Almira’s attention is suddenly attracted by another object. She hears a noise and scents something. A friend approaches by water; she does not bark at him, but utters a low growl. This is her way of laughing, like some cheery old gentleman. She recognizes the man in the boat. Michael springs out, fastens the boat to a willow stump, pats Almira’s head, and asks her, “Well, then, how is it all? is it all well?” The dog replied many things, but in the Newfoundland-dog language. To judge by the tone, the answer is satisfactory.

Then all at once a pitiful cry disturbs the pleasant greeting. The catastrophe which might have been foreseen has occurred. Narcissa came near enough to the upset and sprawling crab for it to catch her ear with its nippers, and then to bury all its six claws in her fur. Timar rushed to the scene of misfortune, and with great presence of mind, seeing the magnitude of the danger, seized the mailed criminal in a place where its weapons could not reach him, pressed its head between his strong fingers, and obliged it to let go its prey; then he dashed it with such force on to a stone that it was shattered, and gave up its black ghost. Narcissa, to show her gratitude, sprung on to the shoulder of her chivalrous deliverer, and snorted from there at her dead enemy.

After this introductory deed of heroism, Timar busied himself in disembarking what he had brought with him. All are packed into a knapsack, which he can easily throw over his shoulder. But the gun, the gun! Almira can not abide him with a gun in his hand, but he can not leave it here, for it might easily be stolen by some one. What to do? The idea struck Timar to give it into Almira’s charge, who then, in her leonine jaws, carried the weapon proudly before him as a poodle bears its master’s cane. Narcissa sat on his shoulder and purred in his ear. Michael allowed Almira to go on before and show him the way.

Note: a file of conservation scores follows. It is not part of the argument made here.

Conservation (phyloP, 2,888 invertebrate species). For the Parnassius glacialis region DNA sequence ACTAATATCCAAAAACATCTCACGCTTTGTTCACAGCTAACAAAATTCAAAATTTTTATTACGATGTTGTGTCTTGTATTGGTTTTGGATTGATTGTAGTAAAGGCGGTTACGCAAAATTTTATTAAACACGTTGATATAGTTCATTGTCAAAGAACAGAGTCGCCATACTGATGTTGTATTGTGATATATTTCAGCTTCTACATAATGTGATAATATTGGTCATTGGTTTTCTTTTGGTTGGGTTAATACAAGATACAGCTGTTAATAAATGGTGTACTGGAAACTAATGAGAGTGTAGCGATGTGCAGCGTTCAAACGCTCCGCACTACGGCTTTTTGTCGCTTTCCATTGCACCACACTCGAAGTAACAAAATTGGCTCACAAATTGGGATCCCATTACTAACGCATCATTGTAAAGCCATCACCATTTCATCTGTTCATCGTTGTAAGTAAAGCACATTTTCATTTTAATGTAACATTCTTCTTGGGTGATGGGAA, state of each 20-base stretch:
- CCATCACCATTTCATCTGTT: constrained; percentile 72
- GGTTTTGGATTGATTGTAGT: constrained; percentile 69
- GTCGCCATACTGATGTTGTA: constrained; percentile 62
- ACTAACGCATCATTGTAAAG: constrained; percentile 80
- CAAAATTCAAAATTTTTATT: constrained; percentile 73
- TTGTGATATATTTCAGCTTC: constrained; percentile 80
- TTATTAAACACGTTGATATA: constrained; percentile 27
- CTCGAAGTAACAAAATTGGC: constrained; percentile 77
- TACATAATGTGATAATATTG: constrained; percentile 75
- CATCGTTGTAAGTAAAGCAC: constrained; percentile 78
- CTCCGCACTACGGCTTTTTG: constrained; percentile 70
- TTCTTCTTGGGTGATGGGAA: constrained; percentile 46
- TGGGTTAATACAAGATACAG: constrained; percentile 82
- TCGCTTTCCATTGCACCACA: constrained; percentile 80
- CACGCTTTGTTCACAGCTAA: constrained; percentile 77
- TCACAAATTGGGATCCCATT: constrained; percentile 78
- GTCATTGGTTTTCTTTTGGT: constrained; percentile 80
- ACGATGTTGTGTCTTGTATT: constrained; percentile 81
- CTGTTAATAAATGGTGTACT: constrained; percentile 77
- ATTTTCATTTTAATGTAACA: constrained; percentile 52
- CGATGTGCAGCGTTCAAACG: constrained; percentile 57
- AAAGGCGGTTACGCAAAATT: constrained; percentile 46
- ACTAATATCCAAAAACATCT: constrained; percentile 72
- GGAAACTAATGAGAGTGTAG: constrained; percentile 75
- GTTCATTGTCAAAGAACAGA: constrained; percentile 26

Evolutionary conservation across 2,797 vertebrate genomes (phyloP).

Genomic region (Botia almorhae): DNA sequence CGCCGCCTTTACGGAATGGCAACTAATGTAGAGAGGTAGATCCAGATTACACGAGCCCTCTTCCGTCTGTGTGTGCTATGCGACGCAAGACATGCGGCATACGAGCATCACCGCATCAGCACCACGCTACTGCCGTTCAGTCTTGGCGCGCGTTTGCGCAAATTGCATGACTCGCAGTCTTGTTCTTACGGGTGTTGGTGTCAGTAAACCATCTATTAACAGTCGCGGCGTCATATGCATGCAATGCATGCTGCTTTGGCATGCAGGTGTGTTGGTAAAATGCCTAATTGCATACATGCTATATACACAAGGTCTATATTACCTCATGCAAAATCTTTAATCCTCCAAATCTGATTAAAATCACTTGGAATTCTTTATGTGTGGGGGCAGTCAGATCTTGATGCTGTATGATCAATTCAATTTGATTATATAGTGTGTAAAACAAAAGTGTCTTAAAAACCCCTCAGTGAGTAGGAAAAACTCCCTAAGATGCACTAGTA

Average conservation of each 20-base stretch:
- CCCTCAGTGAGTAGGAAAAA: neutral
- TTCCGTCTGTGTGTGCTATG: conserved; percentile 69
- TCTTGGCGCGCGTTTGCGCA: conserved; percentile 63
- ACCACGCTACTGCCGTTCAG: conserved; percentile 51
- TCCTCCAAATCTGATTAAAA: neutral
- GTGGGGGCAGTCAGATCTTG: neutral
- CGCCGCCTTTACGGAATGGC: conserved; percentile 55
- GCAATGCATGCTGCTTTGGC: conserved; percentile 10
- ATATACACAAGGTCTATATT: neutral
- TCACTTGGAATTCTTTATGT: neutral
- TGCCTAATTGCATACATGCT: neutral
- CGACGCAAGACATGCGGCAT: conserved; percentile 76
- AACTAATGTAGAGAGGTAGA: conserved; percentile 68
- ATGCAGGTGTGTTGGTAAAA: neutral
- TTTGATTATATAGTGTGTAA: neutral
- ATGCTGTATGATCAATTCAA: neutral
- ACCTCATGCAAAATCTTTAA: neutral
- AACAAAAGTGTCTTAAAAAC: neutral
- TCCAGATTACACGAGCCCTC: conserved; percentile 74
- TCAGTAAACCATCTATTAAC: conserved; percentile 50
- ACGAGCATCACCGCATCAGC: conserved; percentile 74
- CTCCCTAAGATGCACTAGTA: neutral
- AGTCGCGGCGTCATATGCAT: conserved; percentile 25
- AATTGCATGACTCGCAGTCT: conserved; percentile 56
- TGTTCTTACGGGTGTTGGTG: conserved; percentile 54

Timar felt transformed when he trod the turfy paths of the island. Here was holy rest and deepest solitude. The fruit-trees of this paradise are in bloom; between their white and rosy flower-pyramids wild roses arch their sprays; the golden sunbeams coax the flowers’ fragrance into the air; the breeze is laden with it — with every breath one inhales gold and love. The forest of blossom is full of the hum of the bees, and in that mysterious sound, from all these flower-eyes, God speaks, God looks: it is a temple of the Lord. And that church music may not be wanting, the nightingale flutes his psalm of lament, and the lark trills his song of praise — only better than King David. At a spot where the purple lilacs parted, and the little island-home was visible, Michael stood spell-bound. The little house seemed to swim in a flaming sea, but not of water, only of roses. It was covered with rose-wreaths climbing to the roof, and for five acres round it only roses were visible — thousands of bushes, and six-foot rose-trees, forming pyramids, hedges, and arcades. It was a rose-forest, a rose-mountain, a rose-labyrinth, whose splendor dazzled the eye and spread afar a scent which surrounded one like a supernatural atmosphere.

Hardly had Michael entered on the winding path through this wilderness of roses, before a melodious cry of joy was heard. His name was called. “Ah, Herr Timar!”

And she who had uttered his name came running toward him. Timar had already recognized her by her voice: it was Noémi — little Noémi, whom he had not seen for nearly three years. How she had grown since then — how changed, how developed she was! Her dress was no longer neglected, but neat, though simple. In her rich golden hair a rose-bud was fastened.

“Ah, Herr Timar!” cried the girl, and stretched out her hand to him from afar, greeting him with frank delight, and a warm shake of the hand.

Michael returned it, and remained lost in gazing at the girl. Here then, at last, is a face that beams with joy at the sight of him. “How long it is since we saw you!” said the girl.

“And how pretty you have grown!” exclaimed he.

Sympathy shone in every line of Noémi’s face. “So you remember me still?” asked Timar, holding the little hand fast in his own.

“We have often thought of you.”

“Is Madame Therese well?”